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Another abuser takes a life he thinks he owns

The ZIP code may change, but the story remains the same.

Richard J. Hanson (right) appeared in Newton District Court after being arrested in a fatal attack on his wife.Suzanne Kreiter/Globe Staff

“I caught her cheating.”

Those are the first words Richard Hanson spoke — standing in his driveway, his wife Nancy’s blood all over him — as police officers arrived at the family’s Newton house on Saturday night, according to police reports.

As if that could explain — justify? — the horror he wrought inside the house on Brookline Street.

The ZIP code may change, but the story remains the same, whether the victim is Yajaira Suarez in Lynn, Ana Walshe in Cohasset, Margarita Morehead in Chelsea, or Nancy Hanson in Newton.

A woman trying to finally free herself from her partner. An alleged murderer who believes he owns his wife — that her life is his to take. A killing that leaves an immense crater of grief.


The police reports from Newton make for gut-wrenching, and tragically predictable, reading.

According to a request for a restraining order filed by Nancy Hanson a few days before her death, her husband had long sought to control her every move, taking her phone and pocketbook, forbidding her to go out with a friend unless he came along, pursuing her and accusing her of trying to sneak out when she walked her dog, blocking her car in the driveway, cutting her off from the family’s finances so she was forced to use credit for basic necessities. And accusing her of having an affair.

“I have never cheated on him, conversed with another male in any kind of romantic way in 22 yrs of marriage,” she wrote. “I’m always home, with 3 kids.”

It’s heartbreaking to read those words now, to think that Nancy Hanson felt the need to defend herself against her husband’s accusations, even amid his abusive campaign to steal what was left of her autonomy.


She was granted the order, but what use was it? Police couldn’t find Richard Hanson to serve him with it. And given what we know now, that piece of paper would hardly have made a difference.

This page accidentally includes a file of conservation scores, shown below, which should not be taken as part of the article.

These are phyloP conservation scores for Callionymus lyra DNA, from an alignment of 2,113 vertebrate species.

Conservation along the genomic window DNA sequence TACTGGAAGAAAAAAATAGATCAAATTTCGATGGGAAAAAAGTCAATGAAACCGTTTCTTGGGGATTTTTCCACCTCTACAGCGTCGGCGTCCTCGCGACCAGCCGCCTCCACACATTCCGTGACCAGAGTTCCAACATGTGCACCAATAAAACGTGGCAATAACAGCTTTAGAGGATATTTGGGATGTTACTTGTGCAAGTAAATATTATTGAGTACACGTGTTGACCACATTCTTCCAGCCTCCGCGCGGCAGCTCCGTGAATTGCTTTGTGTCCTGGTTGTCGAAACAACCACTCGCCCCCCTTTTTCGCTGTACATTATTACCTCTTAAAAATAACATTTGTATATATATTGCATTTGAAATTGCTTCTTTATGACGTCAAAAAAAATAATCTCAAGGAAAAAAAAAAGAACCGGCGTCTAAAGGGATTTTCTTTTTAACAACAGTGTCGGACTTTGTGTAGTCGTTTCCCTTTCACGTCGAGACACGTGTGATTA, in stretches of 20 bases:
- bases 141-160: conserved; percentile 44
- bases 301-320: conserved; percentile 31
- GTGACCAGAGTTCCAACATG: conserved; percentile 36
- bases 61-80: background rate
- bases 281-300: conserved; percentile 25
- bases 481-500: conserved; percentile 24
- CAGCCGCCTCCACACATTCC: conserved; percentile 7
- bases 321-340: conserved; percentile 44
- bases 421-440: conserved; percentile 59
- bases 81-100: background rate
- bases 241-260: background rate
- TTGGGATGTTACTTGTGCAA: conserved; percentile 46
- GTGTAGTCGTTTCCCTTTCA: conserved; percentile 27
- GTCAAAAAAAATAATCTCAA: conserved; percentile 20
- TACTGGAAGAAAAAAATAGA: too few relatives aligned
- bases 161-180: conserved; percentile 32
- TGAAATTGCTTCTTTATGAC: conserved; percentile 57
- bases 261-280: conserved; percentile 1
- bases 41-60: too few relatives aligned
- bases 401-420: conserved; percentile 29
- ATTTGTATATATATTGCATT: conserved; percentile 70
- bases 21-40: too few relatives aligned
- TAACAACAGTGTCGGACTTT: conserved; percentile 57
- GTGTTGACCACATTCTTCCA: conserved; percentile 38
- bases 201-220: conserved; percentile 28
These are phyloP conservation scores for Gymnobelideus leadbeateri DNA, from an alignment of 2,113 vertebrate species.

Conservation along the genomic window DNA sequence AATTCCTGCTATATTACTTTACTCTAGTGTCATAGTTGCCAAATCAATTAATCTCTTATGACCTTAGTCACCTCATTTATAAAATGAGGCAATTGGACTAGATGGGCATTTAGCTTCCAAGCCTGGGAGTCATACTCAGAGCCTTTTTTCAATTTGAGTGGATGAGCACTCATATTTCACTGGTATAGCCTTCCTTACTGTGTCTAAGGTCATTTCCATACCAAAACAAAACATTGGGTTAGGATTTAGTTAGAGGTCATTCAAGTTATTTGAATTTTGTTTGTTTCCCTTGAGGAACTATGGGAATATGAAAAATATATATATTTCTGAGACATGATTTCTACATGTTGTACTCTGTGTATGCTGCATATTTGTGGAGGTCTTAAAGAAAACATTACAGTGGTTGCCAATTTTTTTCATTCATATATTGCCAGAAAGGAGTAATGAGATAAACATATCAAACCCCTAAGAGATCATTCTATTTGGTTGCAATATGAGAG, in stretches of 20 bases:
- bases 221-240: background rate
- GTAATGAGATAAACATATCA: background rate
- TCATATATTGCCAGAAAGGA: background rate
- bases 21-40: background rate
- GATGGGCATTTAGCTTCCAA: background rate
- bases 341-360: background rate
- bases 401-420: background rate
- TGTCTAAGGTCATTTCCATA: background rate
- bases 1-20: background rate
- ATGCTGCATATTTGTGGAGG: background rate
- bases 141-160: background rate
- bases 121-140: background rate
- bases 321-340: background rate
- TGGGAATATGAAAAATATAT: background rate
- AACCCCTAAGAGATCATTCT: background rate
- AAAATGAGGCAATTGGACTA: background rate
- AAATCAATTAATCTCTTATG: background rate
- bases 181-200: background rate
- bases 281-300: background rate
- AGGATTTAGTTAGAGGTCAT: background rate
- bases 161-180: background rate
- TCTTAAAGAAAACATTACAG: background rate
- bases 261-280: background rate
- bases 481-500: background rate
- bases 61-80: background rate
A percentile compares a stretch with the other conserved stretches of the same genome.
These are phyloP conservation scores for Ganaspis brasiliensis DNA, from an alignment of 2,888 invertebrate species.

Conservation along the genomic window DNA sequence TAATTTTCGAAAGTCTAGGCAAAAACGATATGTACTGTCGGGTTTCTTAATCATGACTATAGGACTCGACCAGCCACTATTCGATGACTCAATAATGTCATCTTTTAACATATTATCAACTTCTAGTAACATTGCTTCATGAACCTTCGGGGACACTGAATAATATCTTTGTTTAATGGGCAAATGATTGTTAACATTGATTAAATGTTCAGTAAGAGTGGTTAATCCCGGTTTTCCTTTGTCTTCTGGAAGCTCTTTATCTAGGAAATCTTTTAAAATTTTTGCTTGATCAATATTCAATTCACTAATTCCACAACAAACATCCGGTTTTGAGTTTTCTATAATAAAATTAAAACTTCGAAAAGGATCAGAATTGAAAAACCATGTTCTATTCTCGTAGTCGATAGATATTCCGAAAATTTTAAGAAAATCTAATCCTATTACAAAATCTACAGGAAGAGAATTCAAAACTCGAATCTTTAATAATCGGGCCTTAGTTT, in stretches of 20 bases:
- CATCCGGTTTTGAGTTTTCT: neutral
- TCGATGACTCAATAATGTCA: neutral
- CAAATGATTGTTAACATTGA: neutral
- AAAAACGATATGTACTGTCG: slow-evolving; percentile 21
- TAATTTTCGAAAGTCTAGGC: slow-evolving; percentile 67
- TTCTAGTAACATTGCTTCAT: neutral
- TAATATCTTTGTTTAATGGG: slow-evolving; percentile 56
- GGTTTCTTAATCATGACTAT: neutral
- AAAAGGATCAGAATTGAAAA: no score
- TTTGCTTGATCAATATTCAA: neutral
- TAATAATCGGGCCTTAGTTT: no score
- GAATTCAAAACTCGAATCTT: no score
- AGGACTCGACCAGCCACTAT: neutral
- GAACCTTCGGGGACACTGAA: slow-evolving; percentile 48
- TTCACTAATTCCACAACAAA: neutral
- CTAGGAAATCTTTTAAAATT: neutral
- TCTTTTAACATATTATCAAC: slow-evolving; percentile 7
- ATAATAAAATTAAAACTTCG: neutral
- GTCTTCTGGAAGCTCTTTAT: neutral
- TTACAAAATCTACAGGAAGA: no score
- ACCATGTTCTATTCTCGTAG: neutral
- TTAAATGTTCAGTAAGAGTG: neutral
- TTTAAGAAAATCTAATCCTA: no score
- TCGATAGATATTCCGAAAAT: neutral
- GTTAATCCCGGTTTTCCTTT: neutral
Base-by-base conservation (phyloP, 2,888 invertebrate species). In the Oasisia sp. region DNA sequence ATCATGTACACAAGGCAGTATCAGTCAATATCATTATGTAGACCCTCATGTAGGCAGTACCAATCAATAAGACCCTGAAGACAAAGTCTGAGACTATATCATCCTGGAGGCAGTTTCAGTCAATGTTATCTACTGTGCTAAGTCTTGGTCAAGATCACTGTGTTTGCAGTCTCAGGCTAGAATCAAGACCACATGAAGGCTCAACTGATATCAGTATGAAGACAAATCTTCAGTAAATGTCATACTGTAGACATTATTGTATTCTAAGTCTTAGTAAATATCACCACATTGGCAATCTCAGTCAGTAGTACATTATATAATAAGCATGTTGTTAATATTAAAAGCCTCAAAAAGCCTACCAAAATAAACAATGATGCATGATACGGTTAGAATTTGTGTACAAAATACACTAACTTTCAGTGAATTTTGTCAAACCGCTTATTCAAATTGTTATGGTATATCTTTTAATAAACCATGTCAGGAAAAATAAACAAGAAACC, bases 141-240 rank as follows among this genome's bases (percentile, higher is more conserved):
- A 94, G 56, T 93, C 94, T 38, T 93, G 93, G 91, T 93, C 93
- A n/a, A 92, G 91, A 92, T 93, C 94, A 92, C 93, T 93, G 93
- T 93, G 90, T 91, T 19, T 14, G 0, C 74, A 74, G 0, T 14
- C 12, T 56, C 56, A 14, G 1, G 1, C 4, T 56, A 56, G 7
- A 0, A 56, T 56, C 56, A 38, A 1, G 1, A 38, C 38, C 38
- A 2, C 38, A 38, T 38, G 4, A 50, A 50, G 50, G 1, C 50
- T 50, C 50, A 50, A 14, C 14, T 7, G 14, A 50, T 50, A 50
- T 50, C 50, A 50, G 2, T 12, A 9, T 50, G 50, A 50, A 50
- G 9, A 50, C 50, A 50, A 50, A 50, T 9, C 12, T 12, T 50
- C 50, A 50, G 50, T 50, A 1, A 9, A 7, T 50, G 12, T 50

Police reports from Saturday night paint a nightmare portrait. The Hansons’ sons, ages 17, 15, and 11, were in the house all along. As Richard Hanson allegedly bludgeoned his wife with a baseball bat, the boys were frantic, begging their father to stop. One son and a friend of Nancy Hanson’s each called police, certain Richard Hanson was killing her. By the time officers arrived, it was too late, the alleged murderer standing in the driveway, bloody and reeking of alcohol, police said.

“She’s in there,” one of the children, crying, told police as his mother lay in a pool of blood in one of her children’s rooms. Police reports say Hanson sat handcuffed in the back of a cruiser as more police arrived, sprinting into the house with medical bags, and as medics carried Nancy Hanson out on a stretcher, a police officer trying to do chest compressions as they raced to an ambulance.

Police took the boys into the backyard as emergency responders worked at the scarring scene. The boys were quiet, barefoot, in pajamas. One officer noted that, as he was standing with the children and the family dog, he could see blood spattered on a second-floor window.

Now what happens to those kids, who have lost their mother under unthinkable circumstances, witnessing something no child should ever see? Relatives and a GoFundMe campaign will help them, but how does anybody become whole after witnessing years of abuse, let alone the shocking brutality it led to?


After he was booked, Richard Hanson said he “felt awful for his boys,” according to a police report. If that’s really true, and he’s mentally competent, he could save those boys the further misery of a trial by pleading guilty to their mother’s murder.

Lord knows that even then, his sons will have plenty to contend with. So will the community of good souls who care for them. A whole universe of people loved Nancy Hanson and her children. Her death, like that of every domestic violence victim, leaves vast seas of grief and rage.

And guilt, as those who knew her and other victims wonder how they missed the abuse, or whether they could have done more to stop it.

Richard Hanson could have ended it at any time, just by acknowledging what many men refuse to — that he was married to his wife, but he didn’t own her.

Globe columnist Yvonne Abraham can be reached at yvonne.abraham@globe.com. Follow her @GlobeAbraham.